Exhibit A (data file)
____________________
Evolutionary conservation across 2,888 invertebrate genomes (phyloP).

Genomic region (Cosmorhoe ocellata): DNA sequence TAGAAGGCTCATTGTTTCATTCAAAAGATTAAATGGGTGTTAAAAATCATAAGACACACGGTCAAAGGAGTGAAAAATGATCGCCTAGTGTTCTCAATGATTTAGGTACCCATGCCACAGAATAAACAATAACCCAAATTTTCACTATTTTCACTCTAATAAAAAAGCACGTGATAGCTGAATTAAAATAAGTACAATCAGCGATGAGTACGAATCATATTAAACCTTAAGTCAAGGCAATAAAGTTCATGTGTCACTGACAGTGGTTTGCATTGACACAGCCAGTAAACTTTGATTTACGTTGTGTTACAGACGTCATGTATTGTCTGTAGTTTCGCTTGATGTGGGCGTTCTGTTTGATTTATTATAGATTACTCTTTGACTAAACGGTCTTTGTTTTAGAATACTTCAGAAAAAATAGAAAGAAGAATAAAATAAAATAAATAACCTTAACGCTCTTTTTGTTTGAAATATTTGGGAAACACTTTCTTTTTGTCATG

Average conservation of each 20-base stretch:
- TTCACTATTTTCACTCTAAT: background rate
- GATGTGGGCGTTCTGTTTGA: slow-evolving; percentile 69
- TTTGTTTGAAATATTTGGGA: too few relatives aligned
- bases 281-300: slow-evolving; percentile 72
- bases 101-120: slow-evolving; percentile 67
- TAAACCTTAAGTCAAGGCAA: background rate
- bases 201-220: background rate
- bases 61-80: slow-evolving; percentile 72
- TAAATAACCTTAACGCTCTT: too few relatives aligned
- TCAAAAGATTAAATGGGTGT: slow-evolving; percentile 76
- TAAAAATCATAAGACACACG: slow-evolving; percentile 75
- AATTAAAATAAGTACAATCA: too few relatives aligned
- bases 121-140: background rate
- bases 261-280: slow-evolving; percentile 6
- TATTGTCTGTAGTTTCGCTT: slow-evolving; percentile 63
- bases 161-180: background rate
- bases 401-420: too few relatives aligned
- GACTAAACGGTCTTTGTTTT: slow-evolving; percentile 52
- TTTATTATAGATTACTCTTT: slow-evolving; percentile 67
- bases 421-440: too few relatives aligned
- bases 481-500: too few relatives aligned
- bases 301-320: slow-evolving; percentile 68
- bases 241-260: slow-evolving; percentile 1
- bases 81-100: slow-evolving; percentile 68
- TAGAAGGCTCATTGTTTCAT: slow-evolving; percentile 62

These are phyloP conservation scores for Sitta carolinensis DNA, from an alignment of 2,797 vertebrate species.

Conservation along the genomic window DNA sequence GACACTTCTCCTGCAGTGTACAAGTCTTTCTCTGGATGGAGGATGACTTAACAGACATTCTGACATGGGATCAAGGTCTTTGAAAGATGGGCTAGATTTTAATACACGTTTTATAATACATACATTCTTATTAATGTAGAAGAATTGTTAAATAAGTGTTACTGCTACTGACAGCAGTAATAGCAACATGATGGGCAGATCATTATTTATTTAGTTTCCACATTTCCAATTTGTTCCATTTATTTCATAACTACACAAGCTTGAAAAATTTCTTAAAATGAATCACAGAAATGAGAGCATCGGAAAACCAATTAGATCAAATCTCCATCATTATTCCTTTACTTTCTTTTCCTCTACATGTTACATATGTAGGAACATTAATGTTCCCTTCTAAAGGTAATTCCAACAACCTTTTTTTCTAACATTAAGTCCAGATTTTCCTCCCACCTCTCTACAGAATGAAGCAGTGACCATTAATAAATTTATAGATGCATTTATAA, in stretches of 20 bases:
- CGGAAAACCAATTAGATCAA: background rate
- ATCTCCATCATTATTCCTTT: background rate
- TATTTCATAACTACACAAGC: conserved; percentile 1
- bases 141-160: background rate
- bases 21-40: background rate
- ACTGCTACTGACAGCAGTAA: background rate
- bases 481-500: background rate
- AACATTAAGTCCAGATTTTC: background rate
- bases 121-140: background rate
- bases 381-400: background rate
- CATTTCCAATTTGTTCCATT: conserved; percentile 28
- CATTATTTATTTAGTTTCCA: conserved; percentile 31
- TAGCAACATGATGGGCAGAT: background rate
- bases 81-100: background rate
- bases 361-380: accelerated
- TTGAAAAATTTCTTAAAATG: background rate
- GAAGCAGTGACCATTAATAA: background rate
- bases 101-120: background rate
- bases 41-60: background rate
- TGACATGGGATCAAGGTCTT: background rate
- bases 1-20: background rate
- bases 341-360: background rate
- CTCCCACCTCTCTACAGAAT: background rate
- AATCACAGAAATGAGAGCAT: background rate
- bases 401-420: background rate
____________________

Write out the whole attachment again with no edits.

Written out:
Evolutionary conservation across 2,888 invertebrate genomes (phyloP).

Genomic region (Cosmorhoe ocellata): DNA sequence TAGAAGGCTCATTGTTTCATTCAAAAGATTAAATGGGTGTTAAAAATCATAAGACACACGGTCAAAGGAGTGAAAAATGATCGCCTAGTGTTCTCAATGATTTAGGTACCCATGCCACAGAATAAACAATAACCCAAATTTTCACTATTTTCACTCTAATAAAAAAGCACGTGATAGCTGAATTAAAATAAGTACAATCAGCGATGAGTACGAATCATATTAAACCTTAAGTCAAGGCAATAAAGTTCATGTGTCACTGACAGTGGTTTGCATTGACACAGCCAGTAAACTTTGATTTACGTTGTGTTACAGACGTCATGTATTGTCTGTAGTTTCGCTTGATGTGGGCGTTCTGTTTGATTTATTATAGATTACTCTTTGACTAAACGGTCTTTGTTTTAGAATACTTCAGAAAAAATAGAAAGAAGAATAAAATAAAATAAATAACCTTAACGCTCTTTTTGTTTGAAATATTTGGGAAACACTTTCTTTTTGTCATG

Average conservation of each 20-base stretch:
- TTCACTATTTTCACTCTAAT: background rate
- GATGTGGGCGTTCTGTTTGA: slow-evolving; percentile 69
- TTTGTTTGAAATATTTGGGA: too few relatives aligned
- bases 281-300: slow-evolving; percentile 72
- bases 101-120: slow-evolving; percentile 67
- TAAACCTTAAGTCAAGGCAA: background rate
- bases 201-220: background rate
- bases 61-80: slow-evolving; percentile 72
- TAAATAACCTTAACGCTCTT: too few relatives aligned
- TCAAAAGATTAAATGGGTGT: slow-evolving; percentile 76
- TAAAAATCATAAGACACACG: slow-evolving; percentile 75
- AATTAAAATAAGTACAATCA: too few relatives aligned
- bases 121-140: background rate
- bases 261-280: slow-evolving; percentile 6
- TATTGTCTGTAGTTTCGCTT: slow-evolving; percentile 63
- bases 161-180: background rate
- bases 401-420: too few relatives aligned
- GACTAAACGGTCTTTGTTTT: slow-evolving; percentile 52
- TTTATTATAGATTACTCTTT: slow-evolving; percentile 67
- bases 421-440: too few relatives aligned
- bases 481-500: too few relatives aligned
- bases 301-320: slow-evolving; percentile 68
- bases 241-260: slow-evolving; percentile 1
- bases 81-100: slow-evolving; percentile 68
- TAGAAGGCTCATTGTTTCAT: slow-evolving; percentile 62

These are phyloP conservation scores for Sitta carolinensis DNA, from an alignment of 2,797 vertebrate species.

Conservation along the genomic window DNA sequence GACACTTCTCCTGCAGTGTACAAGTCTTTCTCTGGATGGAGGATGACTTAACAGACATTCTGACATGGGATCAAGGTCTTTGAAAGATGGGCTAGATTTTAATACACGTTTTATAATACATACATTCTTATTAATGTAGAAGAATTGTTAAATAAGTGTTACTGCTACTGACAGCAGTAATAGCAACATGATGGGCAGATCATTATTTATTTAGTTTCCACATTTCCAATTTGTTCCATTTATTTCATAACTACACAAGCTTGAAAAATTTCTTAAAATGAATCACAGAAATGAGAGCATCGGAAAACCAATTAGATCAAATCTCCATCATTATTCCTTTACTTTCTTTTCCTCTACATGTTACATATGTAGGAACATTAATGTTCCCTTCTAAAGGTAATTCCAACAACCTTTTTTTCTAACATTAAGTCCAGATTTTCCTCCCACCTCTCTACAGAATGAAGCAGTGACCATTAATAAATTTATAGATGCATTTATAA, in stretches of 20 bases:
- CGGAAAACCAATTAGATCAA: background rate
- ATCTCCATCATTATTCCTTT: background rate
- TATTTCATAACTACACAAGC: conserved; percentile 1
- bases 141-160: background rate
- bases 21-40: background rate
- ACTGCTACTGACAGCAGTAA: background rate
- bases 481-500: background rate
- AACATTAAGTCCAGATTTTC: background rate
- bases 121-140: background rate
- bases 381-400: background rate
- CATTTCCAATTTGTTCCATT: conserved; percentile 28
- CATTATTTATTTAGTTTCCA: conserved; percentile 31
- TAGCAACATGATGGGCAGAT: background rate
- bases 81-100: background rate
- bases 361-380: accelerated
- TTGAAAAATTTCTTAAAATG: background rate
- GAAGCAGTGACCATTAATAA: background rate
- bases 101-120: background rate
- bases 41-60: background rate
- TGACATGGGATCAAGGTCTT: background rate
- bases 1-20: background rate
- bases 341-360: background rate
- CTCCCACCTCTCTACAGAAT: background rate
- AATCACAGAAATGAGAGCAT: background rate
- bases 401-420: background rate